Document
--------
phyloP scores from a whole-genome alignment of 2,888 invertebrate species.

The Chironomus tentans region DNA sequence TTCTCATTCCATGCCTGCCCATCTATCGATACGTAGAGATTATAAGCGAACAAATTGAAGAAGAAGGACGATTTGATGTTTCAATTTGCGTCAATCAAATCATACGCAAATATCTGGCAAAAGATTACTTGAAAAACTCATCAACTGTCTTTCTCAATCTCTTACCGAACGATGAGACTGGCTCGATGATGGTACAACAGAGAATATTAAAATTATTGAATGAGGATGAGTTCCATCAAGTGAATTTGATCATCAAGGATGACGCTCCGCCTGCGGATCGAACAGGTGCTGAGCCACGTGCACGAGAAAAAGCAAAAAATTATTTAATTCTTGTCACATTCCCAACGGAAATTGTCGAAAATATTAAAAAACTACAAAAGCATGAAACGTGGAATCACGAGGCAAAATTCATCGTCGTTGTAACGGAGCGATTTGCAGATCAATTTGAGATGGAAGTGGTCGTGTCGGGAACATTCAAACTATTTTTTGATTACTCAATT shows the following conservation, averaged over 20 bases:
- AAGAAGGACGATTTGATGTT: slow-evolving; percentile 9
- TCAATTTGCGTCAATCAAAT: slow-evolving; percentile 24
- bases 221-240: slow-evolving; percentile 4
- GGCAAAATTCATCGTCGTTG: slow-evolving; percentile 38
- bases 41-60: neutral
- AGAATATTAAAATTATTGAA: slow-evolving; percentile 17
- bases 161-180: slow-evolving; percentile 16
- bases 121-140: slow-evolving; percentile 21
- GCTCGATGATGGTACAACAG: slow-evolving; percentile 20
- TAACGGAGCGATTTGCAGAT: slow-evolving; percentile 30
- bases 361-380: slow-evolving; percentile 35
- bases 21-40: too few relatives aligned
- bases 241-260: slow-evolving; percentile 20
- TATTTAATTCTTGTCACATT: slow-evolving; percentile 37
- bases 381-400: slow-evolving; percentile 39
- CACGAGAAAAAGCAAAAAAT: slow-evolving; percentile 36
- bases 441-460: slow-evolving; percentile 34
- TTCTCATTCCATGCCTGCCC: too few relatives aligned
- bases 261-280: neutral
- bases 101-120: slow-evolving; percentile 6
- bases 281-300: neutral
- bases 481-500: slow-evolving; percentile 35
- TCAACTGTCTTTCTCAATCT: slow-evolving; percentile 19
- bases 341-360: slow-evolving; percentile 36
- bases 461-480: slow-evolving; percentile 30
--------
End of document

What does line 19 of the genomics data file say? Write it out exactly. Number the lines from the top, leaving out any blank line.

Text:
- bases 441-460: slow-evolving; percentile 34